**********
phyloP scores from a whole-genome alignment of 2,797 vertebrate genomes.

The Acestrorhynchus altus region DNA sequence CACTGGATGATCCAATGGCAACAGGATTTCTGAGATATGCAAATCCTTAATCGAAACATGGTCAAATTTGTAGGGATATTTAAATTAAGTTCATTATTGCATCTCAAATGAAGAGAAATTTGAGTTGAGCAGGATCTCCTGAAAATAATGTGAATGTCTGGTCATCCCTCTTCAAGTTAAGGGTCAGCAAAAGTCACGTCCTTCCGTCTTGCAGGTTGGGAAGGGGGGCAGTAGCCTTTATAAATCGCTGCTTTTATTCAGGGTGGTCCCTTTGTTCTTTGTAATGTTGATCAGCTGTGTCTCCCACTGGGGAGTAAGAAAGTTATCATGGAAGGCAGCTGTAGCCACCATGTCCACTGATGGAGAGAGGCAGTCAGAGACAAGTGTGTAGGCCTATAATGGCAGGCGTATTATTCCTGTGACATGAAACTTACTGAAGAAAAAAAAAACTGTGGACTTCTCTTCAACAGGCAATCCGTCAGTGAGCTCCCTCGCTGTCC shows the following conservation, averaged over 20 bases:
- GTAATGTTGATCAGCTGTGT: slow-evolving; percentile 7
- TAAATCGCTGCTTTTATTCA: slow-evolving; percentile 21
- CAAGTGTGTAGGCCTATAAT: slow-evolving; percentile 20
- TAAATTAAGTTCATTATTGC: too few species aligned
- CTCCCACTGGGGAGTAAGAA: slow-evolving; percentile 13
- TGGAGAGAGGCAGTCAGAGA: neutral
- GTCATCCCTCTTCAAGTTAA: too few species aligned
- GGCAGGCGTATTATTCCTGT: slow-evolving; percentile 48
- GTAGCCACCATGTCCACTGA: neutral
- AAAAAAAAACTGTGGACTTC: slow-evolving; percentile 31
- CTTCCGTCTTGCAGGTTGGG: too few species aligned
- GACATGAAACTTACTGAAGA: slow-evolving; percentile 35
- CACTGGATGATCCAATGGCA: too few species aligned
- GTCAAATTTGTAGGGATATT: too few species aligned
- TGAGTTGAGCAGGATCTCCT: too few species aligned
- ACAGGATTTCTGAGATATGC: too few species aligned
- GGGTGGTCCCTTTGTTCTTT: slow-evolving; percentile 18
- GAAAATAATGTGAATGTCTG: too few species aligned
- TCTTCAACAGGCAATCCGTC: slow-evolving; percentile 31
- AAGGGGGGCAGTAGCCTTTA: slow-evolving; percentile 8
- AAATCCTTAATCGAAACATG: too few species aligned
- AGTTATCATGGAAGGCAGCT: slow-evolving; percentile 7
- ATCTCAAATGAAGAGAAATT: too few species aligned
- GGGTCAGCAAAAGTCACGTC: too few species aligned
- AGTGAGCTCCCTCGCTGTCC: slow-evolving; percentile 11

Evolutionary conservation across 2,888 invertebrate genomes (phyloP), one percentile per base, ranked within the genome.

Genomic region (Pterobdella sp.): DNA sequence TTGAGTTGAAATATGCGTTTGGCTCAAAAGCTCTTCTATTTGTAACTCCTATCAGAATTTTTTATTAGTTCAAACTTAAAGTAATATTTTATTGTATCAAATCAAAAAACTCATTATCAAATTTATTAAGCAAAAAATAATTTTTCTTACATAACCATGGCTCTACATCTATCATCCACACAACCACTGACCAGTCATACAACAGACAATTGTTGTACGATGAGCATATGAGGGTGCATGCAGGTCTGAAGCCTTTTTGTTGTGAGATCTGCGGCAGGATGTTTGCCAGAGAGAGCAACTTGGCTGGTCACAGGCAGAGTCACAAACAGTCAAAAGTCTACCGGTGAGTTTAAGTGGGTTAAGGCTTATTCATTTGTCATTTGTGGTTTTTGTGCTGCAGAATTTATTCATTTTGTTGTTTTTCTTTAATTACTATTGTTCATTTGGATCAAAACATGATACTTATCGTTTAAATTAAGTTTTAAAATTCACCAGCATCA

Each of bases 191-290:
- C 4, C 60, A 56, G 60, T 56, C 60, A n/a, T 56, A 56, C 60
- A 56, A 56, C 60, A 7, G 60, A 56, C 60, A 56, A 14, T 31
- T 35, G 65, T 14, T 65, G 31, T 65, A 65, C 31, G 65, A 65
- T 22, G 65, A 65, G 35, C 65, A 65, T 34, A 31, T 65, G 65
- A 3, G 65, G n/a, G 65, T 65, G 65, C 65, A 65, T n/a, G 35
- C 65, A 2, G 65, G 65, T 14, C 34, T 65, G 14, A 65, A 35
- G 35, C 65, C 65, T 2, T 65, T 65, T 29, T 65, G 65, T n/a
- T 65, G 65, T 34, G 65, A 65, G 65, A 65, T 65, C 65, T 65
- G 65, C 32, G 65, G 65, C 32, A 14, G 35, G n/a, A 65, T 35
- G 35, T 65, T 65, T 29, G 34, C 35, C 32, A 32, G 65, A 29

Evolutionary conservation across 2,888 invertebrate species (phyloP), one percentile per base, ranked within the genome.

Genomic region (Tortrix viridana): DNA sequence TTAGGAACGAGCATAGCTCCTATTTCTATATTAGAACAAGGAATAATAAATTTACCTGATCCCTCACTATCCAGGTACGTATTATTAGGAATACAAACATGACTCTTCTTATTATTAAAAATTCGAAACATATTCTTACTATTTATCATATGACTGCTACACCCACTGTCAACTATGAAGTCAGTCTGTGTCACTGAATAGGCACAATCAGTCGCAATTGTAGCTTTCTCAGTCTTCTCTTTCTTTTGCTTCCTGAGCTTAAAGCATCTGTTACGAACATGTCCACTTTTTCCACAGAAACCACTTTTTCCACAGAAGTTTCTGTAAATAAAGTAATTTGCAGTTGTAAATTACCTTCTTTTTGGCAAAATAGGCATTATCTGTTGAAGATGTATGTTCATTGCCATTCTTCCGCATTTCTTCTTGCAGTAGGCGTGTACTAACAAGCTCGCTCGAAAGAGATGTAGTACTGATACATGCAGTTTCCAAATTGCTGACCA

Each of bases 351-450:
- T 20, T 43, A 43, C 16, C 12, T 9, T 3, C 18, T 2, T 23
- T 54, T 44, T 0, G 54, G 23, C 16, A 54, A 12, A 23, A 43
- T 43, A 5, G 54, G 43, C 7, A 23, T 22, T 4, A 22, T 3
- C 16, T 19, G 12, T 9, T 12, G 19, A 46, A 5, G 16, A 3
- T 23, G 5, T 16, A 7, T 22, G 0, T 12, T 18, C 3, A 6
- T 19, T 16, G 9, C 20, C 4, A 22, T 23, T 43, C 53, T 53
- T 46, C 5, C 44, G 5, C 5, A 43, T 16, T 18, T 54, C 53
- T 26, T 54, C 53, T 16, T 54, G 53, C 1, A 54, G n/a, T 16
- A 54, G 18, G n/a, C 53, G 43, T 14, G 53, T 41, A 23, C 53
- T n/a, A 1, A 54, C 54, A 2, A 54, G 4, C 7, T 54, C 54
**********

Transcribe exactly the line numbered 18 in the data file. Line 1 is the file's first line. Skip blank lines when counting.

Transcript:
- ACAGGATTTCTGAGATATGC: too few species aligned